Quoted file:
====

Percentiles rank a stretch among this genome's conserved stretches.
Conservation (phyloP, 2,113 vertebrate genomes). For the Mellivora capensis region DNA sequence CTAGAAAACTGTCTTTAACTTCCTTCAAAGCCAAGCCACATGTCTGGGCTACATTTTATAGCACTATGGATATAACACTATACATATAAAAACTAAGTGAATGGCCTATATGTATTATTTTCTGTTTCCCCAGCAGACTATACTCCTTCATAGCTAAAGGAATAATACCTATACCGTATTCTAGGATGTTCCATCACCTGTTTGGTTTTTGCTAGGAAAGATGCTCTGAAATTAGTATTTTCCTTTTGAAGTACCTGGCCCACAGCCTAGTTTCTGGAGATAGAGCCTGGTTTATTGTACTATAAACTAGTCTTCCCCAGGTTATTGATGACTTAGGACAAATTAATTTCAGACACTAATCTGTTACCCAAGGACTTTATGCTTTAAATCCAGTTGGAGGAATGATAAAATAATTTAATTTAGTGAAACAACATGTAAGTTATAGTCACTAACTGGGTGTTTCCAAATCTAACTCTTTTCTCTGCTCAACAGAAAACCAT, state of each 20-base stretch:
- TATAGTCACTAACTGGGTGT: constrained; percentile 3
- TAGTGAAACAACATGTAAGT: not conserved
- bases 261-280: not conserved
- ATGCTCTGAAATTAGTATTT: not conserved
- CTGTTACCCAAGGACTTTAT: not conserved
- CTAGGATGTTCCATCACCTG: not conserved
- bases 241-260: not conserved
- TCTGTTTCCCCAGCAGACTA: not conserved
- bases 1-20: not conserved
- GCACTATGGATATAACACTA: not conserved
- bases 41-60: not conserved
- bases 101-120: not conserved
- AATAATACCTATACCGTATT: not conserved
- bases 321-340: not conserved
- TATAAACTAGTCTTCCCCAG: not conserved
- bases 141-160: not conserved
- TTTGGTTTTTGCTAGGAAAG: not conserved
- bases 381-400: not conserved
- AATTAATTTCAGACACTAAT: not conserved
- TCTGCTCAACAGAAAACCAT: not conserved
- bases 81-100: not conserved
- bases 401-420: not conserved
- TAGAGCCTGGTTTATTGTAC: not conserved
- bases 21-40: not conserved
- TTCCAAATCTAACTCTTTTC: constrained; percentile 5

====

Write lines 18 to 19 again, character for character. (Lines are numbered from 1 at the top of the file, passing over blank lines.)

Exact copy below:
- bases 141-160: not conserved
- TTTGGTTTTTGCTAGGAAAG: not conserved